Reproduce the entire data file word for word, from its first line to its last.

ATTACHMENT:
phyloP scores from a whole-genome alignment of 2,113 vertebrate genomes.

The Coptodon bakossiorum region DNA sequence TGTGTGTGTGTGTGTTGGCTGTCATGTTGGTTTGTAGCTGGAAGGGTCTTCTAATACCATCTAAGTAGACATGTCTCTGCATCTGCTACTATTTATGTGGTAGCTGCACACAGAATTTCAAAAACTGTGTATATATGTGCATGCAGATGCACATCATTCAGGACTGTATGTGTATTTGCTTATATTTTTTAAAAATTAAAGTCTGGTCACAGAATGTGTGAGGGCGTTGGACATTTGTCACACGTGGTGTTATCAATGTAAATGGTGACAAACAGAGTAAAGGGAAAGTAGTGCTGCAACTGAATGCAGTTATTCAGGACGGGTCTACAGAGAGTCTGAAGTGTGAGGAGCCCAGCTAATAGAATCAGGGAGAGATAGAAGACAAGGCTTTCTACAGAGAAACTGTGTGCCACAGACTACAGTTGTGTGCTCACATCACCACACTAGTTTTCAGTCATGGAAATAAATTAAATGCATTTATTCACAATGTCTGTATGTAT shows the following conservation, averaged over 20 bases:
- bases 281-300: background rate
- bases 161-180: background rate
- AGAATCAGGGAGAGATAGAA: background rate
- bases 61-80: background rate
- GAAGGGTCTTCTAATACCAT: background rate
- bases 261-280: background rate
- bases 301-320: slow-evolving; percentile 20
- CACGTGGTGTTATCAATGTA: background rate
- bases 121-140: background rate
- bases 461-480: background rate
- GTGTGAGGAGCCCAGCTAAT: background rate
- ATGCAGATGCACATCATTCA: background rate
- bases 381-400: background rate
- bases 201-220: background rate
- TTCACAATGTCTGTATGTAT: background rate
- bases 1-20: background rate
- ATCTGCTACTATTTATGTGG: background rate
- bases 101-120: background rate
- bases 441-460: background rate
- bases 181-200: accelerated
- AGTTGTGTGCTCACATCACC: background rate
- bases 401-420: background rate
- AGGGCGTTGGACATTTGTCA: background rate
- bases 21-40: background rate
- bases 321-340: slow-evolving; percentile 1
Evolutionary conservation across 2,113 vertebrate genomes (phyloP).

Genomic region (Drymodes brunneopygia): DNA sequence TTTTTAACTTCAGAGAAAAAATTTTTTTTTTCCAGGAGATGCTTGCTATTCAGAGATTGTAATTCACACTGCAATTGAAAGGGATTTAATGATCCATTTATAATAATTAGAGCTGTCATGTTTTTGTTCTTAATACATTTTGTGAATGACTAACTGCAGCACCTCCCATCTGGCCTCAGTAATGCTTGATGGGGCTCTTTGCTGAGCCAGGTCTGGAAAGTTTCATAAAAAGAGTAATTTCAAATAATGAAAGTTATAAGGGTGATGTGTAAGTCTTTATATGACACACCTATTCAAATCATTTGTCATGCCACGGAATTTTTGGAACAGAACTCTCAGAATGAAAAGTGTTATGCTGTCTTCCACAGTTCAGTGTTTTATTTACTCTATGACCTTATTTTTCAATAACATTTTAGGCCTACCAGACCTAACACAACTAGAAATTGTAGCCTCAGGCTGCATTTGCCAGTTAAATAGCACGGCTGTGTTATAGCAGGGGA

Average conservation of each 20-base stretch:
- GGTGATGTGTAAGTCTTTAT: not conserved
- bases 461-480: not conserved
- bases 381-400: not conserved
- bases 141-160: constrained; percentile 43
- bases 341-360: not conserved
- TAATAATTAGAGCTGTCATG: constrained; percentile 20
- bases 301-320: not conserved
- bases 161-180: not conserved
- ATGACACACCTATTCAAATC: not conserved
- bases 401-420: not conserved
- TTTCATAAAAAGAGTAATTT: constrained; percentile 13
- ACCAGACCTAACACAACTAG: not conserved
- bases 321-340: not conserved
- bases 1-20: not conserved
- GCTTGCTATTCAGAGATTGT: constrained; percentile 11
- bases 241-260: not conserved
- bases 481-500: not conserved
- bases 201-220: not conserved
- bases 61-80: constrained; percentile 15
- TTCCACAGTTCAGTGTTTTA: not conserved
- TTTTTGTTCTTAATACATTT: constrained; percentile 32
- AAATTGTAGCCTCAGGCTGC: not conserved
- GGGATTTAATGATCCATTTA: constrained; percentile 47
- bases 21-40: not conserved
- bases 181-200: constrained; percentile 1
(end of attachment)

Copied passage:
phyloP scores from a whole-genome alignment of 2,113 vertebrate genomes.

The Coptodon bakossiorum region DNA sequence TGTGTGTGTGTGTGTTGGCTGTCATGTTGGTTTGTAGCTGGAAGGGTCTTCTAATACCATCTAAGTAGACATGTCTCTGCATCTGCTACTATTTATGTGGTAGCTGCACACAGAATTTCAAAAACTGTGTATATATGTGCATGCAGATGCACATCATTCAGGACTGTATGTGTATTTGCTTATATTTTTTAAAAATTAAAGTCTGGTCACAGAATGTGTGAGGGCGTTGGACATTTGTCACACGTGGTGTTATCAATGTAAATGGTGACAAACAGAGTAAAGGGAAAGTAGTGCTGCAACTGAATGCAGTTATTCAGGACGGGTCTACAGAGAGTCTGAAGTGTGAGGAGCCCAGCTAATAGAATCAGGGAGAGATAGAAGACAAGGCTTTCTACAGAGAAACTGTGTGCCACAGACTACAGTTGTGTGCTCACATCACCACACTAGTTTTCAGTCATGGAAATAAATTAAATGCATTTATTCACAATGTCTGTATGTAT shows the following conservation, averaged over 20 bases:
- bases 281-300: background rate
- bases 161-180: background rate
- AGAATCAGGGAGAGATAGAA: background rate
- bases 61-80: background rate
- GAAGGGTCTTCTAATACCAT: background rate
- bases 261-280: background rate
- bases 301-320: slow-evolving; percentile 20
- CACGTGGTGTTATCAATGTA: background rate
- bases 121-140: background rate
- bases 461-480: background rate
- GTGTGAGGAGCCCAGCTAAT: background rate
- ATGCAGATGCACATCATTCA: background rate
- bases 381-400: background rate
- bases 201-220: background rate
- TTCACAATGTCTGTATGTAT: background rate
- bases 1-20: background rate
- ATCTGCTACTATTTATGTGG: background rate
- bases 101-120: background rate
- bases 441-460: background rate
- bases 181-200: accelerated
- AGTTGTGTGCTCACATCACC: background rate
- bases 401-420: background rate
- AGGGCGTTGGACATTTGTCA: background rate
- bases 21-40: background rate
- bases 321-340: slow-evolving; percentile 1
Evolutionary conservation across 2,113 vertebrate genomes (phyloP).

Genomic region (Drymodes brunneopygia): DNA sequence TTTTTAACTTCAGAGAAAAAATTTTTTTTTTCCAGGAGATGCTTGCTATTCAGAGATTGTAATTCACACTGCAATTGAAAGGGATTTAATGATCCATTTATAATAATTAGAGCTGTCATGTTTTTGTTCTTAATACATTTTGTGAATGACTAACTGCAGCACCTCCCATCTGGCCTCAGTAATGCTTGATGGGGCTCTTTGCTGAGCCAGGTCTGGAAAGTTTCATAAAAAGAGTAATTTCAAATAATGAAAGTTATAAGGGTGATGTGTAAGTCTTTATATGACACACCTATTCAAATCATTTGTCATGCCACGGAATTTTTGGAACAGAACTCTCAGAATGAAAAGTGTTATGCTGTCTTCCACAGTTCAGTGTTTTATTTACTCTATGACCTTATTTTTCAATAACATTTTAGGCCTACCAGACCTAACACAACTAGAAATTGTAGCCTCAGGCTGCATTTGCCAGTTAAATAGCACGGCTGTGTTATAGCAGGGGA

Average conservation of each 20-base stretch:
- GGTGATGTGTAAGTCTTTAT: not conserved
- bases 461-480: not conserved
- bases 381-400: not conserved
- bases 141-160: constrained; percentile 43
- bases 341-360: not conserved
- TAATAATTAGAGCTGTCATG: constrained; percentile 20
- bases 301-320: not conserved
- bases 161-180: not conserved
- ATGACACACCTATTCAAATC: not conserved
- bases 401-420: not conserved
- TTTCATAAAAAGAGTAATTT: constrained; percentile 13
- ACCAGACCTAACACAACTAG: not conserved
- bases 321-340: not conserved
- bases 1-20: not conserved
- GCTTGCTATTCAGAGATTGT: constrained; percentile 11
- bases 241-260: not conserved
- bases 481-500: not conserved
- bases 201-220: not conserved
- bases 61-80: constrained; percentile 15
- TTCCACAGTTCAGTGTTTTA: not conserved
- TTTTTGTTCTTAATACATTT: constrained; percentile 32
- AAATTGTAGCCTCAGGCTGC: not conserved
- GGGATTTAATGATCCATTTA: constrained; percentile 47
- bases 21-40: not conserved
- bases 181-200: constrained; percentile 1